Rose, Garcia lead at -6
Fowler - 5
Spieth, Moore, Hoffman -4
McIlroy level, Mickelson +2
Garcia fired a three-under 69 on another breezy day in Georgia to reach four under and erase the four-shot overnight lead of Hoffman, who added a 75 to his opening 65 to slip back.
Olympic champion Justin Rose and Spain’s Sergio Garcia surged to the front on an absorbing afternoon at Augusta to take a one-shot lead over Rickie Fowler into the final round of the Masters Sunday.
England’s Rose shot 67 and Garcia hit 70 to reach six under and overhaul long-time breakaway Charley Hoffman, who fell out of the lead for the first time since Thursday with a double bogey via the water at the 16th.
Another stroke adrift is the trio of 2015 champion Jordan Spieth – proving the demons of last year, even Thursday’s quadruple bogey, are long gone – and fellow Americans Hoffman and Ryan Moore.
Australian Adam Scott, the 2013 champion, is poised at three under with 2011 winner Charl Schwartzel of South Africa one further back and England’s Lee Westwood and debutant Thomas Pieters of Belgium the only other players under par at one under.
Behind Hoffman, the leaderboard shuffled with the frequency of the wheels on a Vegas slot machine Saturday, throwing up an intriguing prospect for the final round.
Rose has the benefit of a major title – the 2013 US Open – and Olympic gold under his belt. The 36-year-old played in the final group with Spieth in 2015, finishing second to the young American, and was tied 10th last year.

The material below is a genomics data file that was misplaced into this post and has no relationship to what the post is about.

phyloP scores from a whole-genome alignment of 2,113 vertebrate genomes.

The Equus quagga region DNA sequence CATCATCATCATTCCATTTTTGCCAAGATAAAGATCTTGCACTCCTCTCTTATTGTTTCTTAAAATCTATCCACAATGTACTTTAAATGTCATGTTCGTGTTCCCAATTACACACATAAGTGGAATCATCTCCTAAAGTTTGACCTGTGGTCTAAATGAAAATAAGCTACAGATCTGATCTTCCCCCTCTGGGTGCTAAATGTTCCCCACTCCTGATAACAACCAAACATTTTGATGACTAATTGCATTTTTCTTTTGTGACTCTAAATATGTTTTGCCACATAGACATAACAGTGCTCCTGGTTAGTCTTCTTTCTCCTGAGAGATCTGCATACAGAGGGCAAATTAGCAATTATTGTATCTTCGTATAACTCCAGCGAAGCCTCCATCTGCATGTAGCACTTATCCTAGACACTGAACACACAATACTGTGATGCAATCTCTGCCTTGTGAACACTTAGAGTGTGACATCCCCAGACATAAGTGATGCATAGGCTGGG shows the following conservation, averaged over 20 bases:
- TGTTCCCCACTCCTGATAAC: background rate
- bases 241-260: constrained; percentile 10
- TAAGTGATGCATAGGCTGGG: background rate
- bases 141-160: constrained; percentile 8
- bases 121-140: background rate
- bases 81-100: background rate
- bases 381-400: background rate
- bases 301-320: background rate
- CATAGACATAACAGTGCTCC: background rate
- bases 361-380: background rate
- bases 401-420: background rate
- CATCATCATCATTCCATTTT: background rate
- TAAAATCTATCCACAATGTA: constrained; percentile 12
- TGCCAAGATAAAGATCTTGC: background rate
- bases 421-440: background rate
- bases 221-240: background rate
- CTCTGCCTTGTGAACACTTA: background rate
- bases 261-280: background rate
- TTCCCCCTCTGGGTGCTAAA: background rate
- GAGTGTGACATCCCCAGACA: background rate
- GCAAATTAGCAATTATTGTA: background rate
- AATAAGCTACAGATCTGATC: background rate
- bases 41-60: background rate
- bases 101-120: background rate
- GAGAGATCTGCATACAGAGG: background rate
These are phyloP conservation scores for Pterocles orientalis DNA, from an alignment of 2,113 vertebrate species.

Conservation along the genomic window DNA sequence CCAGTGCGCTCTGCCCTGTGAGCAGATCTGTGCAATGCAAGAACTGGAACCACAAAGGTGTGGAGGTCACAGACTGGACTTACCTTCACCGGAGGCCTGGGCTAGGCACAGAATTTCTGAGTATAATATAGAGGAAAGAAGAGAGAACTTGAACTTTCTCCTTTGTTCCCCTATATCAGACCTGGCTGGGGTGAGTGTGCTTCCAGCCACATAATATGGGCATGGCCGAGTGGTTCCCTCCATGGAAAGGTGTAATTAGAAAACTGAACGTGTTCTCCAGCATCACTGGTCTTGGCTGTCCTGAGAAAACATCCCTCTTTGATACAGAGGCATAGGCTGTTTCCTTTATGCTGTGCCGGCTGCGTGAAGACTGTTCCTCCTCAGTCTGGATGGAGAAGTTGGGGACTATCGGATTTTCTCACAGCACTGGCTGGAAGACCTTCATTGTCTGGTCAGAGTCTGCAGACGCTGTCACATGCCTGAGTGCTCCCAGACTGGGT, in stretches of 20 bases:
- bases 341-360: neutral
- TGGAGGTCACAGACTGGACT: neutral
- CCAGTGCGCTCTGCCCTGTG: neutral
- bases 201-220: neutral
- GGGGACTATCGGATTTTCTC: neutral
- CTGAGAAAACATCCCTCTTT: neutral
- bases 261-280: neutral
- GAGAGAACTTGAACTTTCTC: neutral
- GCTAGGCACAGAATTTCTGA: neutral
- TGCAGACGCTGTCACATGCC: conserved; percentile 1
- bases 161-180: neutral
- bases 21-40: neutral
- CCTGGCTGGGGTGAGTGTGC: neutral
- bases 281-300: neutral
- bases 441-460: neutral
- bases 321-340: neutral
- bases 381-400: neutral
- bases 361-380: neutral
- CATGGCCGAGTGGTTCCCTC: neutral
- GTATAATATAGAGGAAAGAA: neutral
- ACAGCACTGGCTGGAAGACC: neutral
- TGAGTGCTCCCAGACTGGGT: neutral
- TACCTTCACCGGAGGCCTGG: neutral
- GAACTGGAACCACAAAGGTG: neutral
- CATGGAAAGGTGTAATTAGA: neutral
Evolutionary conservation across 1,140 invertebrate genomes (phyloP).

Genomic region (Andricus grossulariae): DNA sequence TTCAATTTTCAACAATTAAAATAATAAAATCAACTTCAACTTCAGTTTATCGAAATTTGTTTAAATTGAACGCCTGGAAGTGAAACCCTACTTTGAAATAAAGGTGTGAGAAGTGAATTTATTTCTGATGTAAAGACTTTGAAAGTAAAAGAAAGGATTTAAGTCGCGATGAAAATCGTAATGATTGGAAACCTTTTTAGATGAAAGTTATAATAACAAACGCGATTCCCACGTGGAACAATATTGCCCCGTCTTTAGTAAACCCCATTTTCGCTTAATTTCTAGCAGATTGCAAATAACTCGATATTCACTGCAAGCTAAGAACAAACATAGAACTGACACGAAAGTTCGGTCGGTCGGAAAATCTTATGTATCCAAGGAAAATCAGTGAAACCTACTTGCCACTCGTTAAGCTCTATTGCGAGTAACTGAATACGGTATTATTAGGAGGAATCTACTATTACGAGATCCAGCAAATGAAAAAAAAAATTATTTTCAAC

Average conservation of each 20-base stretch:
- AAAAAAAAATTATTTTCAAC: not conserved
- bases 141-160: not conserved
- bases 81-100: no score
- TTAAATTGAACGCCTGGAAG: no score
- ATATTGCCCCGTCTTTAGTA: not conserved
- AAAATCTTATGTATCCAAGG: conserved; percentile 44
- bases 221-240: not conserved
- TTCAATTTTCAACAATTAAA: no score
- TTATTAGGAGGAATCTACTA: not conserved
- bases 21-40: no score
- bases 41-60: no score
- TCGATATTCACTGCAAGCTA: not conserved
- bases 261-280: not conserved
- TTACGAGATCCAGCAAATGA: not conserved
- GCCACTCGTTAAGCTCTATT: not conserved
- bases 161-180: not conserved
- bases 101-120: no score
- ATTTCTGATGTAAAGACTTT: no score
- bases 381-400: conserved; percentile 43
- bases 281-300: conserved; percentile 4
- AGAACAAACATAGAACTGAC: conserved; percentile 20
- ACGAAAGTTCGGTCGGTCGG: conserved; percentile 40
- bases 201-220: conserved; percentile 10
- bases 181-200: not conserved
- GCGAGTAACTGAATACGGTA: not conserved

“You’ve got to be aggressive at times, there’s certain pins you’ve got to take advantage of but this is a golf course you’ve got to pick your moments,” Rose told Sky Sports. “That will be the gameplan.”
Garcia, 37, part of a four-way share of the lead at halfway with Hoffman, Fowler and Pieters, is still chasing a first major title in his 74th attempt, a run which has included 22 top 10s.
Victory on Sunday would coincide with what would have been countryman Seve Ballesteros’ 60th birthday. Ballesteros, who died in 2011, was the first European to win the Masters in 1980 and backed it up in 1983.
“It would be amazing, something difficult to describe but we still have one day to go. It’s not going to be easy,” Garcia told Sky Sports.
The Spaniard is engaged to be married later this year, and seems rejuvenated with a more positive mental attitude than perhaps at times in his career.
“I need to be extra patient, I need to not lose my head, stay calm no matter what happens and keep going in the same direction because it feels good,” Garcia added.
Spieth’s new experience
Fowler is also seeking his breakthrough major after four PGA Tour wins including this year’s Honda Classic. The Californian, who finished top five in all four majors in 2014, has long since shed a reputation as just a clothes horse and will be a serious threat.
“It’s probably the best I’ve ever felt in a major, no question about it,” Fowler, 28, told Sky Sports.
He’ll play alongside great friend Spieth, who has finished no worse than second on his three visits to Augusta.